NC Peaches – the Taste of Summer
El inglés es el idioma de control de esta página. En la medida en que haya algún conflicto entre la traducción al inglés y la traducción, el inglés prevalece.
Al hacer clic en el enlace de traducción se activa un servicio de traducción gratuito para convertir la página al español. Al igual que con cualquier traducción por Internet, la conversión no es sensible al contexto y puede que no traduzca el texto en su significado original. NC State Extension no garantiza la exactitud del texto traducido. Por favor, tenga en cuenta que algunas aplicaciones y/o servicios pueden no funcionar como se espera cuando se traducen.
English is the controlling language of this page. To the extent there is any conflict between the English text and the translation, English controls.
Clicking on the translation link activates a free translation service to convert the page to Spanish. As with any Internet translation, the conversion is not context-sensitive and may not translate the text to its original meaning. NC State Extension does not guarantee the accuracy of the translated text. Please note that some applications and/or services may not function as expected when translated.Collapse ▲
I was born in Miami, Florida, and I remember as a child eating oranges, grapefruit, and avocados from the trees that grew in my grandmother’s yard. I even cracked open coconuts from the many coconut trees that grew abundantly in South Florida – this was before the Lethal Yellow disease decimated most of the coconut palms in the region. Despite such a luxury of tree fruits from my youth, I still think nothing beats the beauty and taste of a tree ripened peach. In Richmond County, we are fortunate to have several orchards here and in the surrounding counties. Many people drive for hours to the peach orchards that are practically at our doorstep!
Peaches originated in China, but have adapted quite well to North America. California is the number one peach producer in the US, followed by Georgia, South Carolina, New Jersey, then North Carolina. Here in the Sandhills, we have a venerable and romantic history with peaches. After World War I, many wealthy Northerners came down to the Sandhills as part of a “back to the land” movement in reaction to Industrialization in the North. Peaches were one of the primary crops they grew. The memoir Sand In My Shoes, by Katharine Ball Ripley, is a wonderful recounting of the trials and tribulations of the young, optimistic, and energetic new farmers who came to the Sandhills to get rich growing peaches. The community of Derby is named for Roger Derby, who was one of the premier members of the group. At the peak of peach production in the Sandhills in the early part of the last century, there were 300,000 acres of peaches; now, there are just around 3,000 in the entire state.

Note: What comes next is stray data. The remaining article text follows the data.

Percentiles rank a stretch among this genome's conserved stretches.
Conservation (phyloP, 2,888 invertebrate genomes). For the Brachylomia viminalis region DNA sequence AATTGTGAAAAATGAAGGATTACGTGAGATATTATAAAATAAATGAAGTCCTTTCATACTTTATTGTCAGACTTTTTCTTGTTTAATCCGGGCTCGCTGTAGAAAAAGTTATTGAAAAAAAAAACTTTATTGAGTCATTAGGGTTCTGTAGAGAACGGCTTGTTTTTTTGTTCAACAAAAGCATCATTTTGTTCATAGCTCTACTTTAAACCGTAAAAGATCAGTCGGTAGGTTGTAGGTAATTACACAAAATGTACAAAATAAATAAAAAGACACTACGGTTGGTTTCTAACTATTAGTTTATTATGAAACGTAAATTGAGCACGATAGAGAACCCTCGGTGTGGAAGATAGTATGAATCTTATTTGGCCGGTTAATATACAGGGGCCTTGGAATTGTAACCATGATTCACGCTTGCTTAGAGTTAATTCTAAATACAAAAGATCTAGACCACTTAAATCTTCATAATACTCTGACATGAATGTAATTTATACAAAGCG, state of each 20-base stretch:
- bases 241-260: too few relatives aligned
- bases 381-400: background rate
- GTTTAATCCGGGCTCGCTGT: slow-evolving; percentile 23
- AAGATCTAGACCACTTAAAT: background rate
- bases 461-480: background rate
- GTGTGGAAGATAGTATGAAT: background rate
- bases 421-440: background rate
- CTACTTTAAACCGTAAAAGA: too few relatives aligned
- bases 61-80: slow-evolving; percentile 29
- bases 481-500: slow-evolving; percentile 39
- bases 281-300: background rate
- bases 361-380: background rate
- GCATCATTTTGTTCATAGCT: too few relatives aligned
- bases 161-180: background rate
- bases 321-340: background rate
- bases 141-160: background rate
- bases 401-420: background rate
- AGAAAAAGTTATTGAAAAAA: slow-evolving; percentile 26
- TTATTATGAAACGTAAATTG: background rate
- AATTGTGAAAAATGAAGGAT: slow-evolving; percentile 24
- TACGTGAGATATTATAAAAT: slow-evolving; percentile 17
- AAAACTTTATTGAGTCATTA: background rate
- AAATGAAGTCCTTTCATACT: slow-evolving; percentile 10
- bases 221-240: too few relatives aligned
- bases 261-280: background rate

None the less, our peach growing legacy is one we should honor and appreciate. In North Carolina, peaches are tree ripened and packed in the orchard. This means NC peaches are more delicious than any other. Peach growers in other states often grade peaches and pack for shipping. The peach is picked “mature” – less than ripe – so it can withstand the rigors of bouncing down a pack line, graded, packed, and stored before being shipped out. North Carolina growers got out of the shipper market decades ago, and you can taste the difference.
Not only do NC peaches taste better, many are distinctly North Carolinian, developed at the Sandhills Research Station in Montgomery County by NC State University. They have names like “Derby”, “Candor”, “Norman” and “Windblo”. Get to know your peach varieties! Each variety has a taste and quality that is unique. Many love the Windblo peach – one of the early freestone varieties that come off about this time – for it’s non-browning characteristics, making it excellent for canning. However, other varieties such as “Contender” and “Carolina Gold” were developed from Windblo, and have similar non-browning characteristics. Customers look forward with great expectation to the freestone peaches that ripen in July. In fact, many people will often pass on the first peaches of the season, “cling” peach varieties, holding out for the freestones, under the mistaken idea that cling peaches aren’t as good. “Cling” and “freestone” refer to the flesh of the peach that holds tight to the pit in early peaches, but let go of it in later maturing varieties. However, cling peaches, such as Derby, Clayton, and Rich May, have a wonderful flavor and texture and I think offer some of the best flavor of any peach! Life – and peach season – is too short to pass up on any opportunity to eat an NC peach!
Occasionally I’ll get calls from homeowners who want to grow their own peaches. But there are few things more challenging to grow than a peach. My recommendation is to buy from the local growers and enjoy the fruits of their labor. Bynum Farm in Windblow, Triple L Farm in Derby (both have peach orchards), and the Berry Patch in Ellerbe sell local peaches. And there’s a great opportunity coming up to relish the Queen of Fruit: the Candor Peach Festival is Saturday, July 16, in Montgomery County.
Enjoy the taste of summer!